The beginning of a new year is a good time for each of us to review the basics of investing to see if we are adhering to the principles that will make us successful investors over the long run.
Compounding to Wealth
Most wealth is built steadily over long periods of time. There are exceptions such as some of the dot com wealth that was built in the second half of the 1990's. (At least for those that were smart enough to protect their assets from the downturn.) That was a unique period in time that allowed for the growing of companies and investments faster than has normally been possible. However, more common are those people that have compounded to wealth steadily and meticulously year after year after year.
Preservation of Capital
To put it simply, if we don't have any chips left, we can't play the game. I have been referred clients that lost 50% or more in the downturn of 2000, 2001 and 2002. If an investor loses 50% of his portfolio, then he must earn 100% just to get back to his baseline. This is very difficult to do. As most of you know, I believe strongly in 'compounding to wealth'. When you lose 50%, it is close to impossible to get back on track with your original compounding model.
As most of my clients know, I am a believer in 'making the trend our friend'. I do my best to use long-term trends to help us better our performance and beat the indexes. There are many trends going on simultaneously, such as stock market trending (Dow, Nasdaq, S&P), interest rate trending (long-term rates and short-term rates), real estate trending, metals and commodities trending, as well as the trends of the general business cycles. In a successful diversified portfolio, knowledge about each of these trends can serve to better performance. As an example, it was widely recognized that the Federal Reserve had intentions to raise short-term interest rates throughout 2005. Alan Greenspan announced it publicly and then carried out his intentions per his public announcements. Some trends such as this one are fairly obvious, however others are much more elusive. To the extent that we can successfully recognize these trends and use them to our benefit, we can certainly improve our year over year returns. I call this a Tactical Asset Allocation Strategy which includes re-balancing the asset allocation at key times.
Whether investing in mutual funds or individual stocks, I prefer an emphasis on value investing. This does not mean that 'growth' investments should be ignored, however a focus on value can not only allow for substantial increases in price on the upside, but also help limit the amount of volatility as the market corrects on the downside. 'Value Investing' can be defined as the strategy of selecting stocks that trade for less than their intrinsic value. It could also be looked at as an investment style which favors 'good stocks at great prices' over 'great stocks at good prices'. Value investing often utilizes such valuation measures as price-to-book ratio, price/earnings ratio and yield.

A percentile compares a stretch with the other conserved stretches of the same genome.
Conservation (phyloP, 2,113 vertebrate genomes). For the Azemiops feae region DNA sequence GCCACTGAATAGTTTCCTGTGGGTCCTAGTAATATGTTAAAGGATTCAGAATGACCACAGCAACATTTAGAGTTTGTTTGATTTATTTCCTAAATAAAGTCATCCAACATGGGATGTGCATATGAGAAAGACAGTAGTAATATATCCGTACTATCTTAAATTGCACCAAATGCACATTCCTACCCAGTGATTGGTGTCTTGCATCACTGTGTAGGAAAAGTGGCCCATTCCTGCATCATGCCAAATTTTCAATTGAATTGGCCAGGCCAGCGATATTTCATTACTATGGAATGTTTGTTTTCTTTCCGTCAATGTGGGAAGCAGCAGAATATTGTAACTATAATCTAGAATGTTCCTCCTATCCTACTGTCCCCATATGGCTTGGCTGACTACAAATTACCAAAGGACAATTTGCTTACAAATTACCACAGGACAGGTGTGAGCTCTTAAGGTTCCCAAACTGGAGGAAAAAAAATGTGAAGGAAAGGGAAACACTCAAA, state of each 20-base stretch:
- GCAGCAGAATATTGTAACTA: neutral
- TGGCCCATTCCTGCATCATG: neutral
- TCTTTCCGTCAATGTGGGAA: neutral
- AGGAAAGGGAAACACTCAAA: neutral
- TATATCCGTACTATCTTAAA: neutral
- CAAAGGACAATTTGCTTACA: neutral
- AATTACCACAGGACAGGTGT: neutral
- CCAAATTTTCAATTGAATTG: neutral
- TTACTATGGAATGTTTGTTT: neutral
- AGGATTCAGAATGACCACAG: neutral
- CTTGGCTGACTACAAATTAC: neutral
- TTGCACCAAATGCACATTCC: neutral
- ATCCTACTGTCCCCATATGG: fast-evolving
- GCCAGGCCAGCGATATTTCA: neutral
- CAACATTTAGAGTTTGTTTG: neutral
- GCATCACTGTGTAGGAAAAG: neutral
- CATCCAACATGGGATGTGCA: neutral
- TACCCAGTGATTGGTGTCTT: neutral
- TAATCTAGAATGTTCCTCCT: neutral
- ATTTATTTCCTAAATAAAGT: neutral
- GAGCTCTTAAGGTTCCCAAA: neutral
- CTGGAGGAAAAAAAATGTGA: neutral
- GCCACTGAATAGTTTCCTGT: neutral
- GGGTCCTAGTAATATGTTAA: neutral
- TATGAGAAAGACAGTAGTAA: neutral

There are many forms of risk management such as overall diversification with the use of various asset classes, the ratio of equities to fixed income, and the use of long-term trending to periodically change the asset allocation. Since I prefer to use mutual funds rather than individual stocks, diversification is easy to accomplish. As a matter of fact, many of my clients who have decided on their own investment options in 401k's are frequently over-diversified.
- Overall Diversification and the Use of Various Asset Classes
The basic asset classes that I use to diversify portfolios are Stocks (small, mid, and large cap), Real Estate (REITS), Commodities (Metals, Natural Resources), Bonds and Cash. Most experienced investors recognize the need for overall diversification, which can take place in many different ways. My rule for individual stocks is that no single stock should represent more than 5% of a given portfolio. This rule prevents what I call 'single stock risk', so that an Enron, WorldCom, or PG&E debacle cannot significantly damage a portfolio. There is also the need for industry diversification. Even though energy stocks did well in 2005, we would not want our portfolios to consist of 80% energy stocks.
- Tactical Asset Allocation Strategy
The awareness and use of long-term trending and re-balancing of the asset allocation is another form of risk management. This does not mean going to 100% equities in one cycle followed by 100% fixed income in another cycle. Some cycles may call for minor changes to the basic asset allocation while others may call for major changes. The awareness of these cycles combined with the investor profile should dictate the appropriate changes.
You might want to look over your current portfolio to see if you have considered these Investing Basics.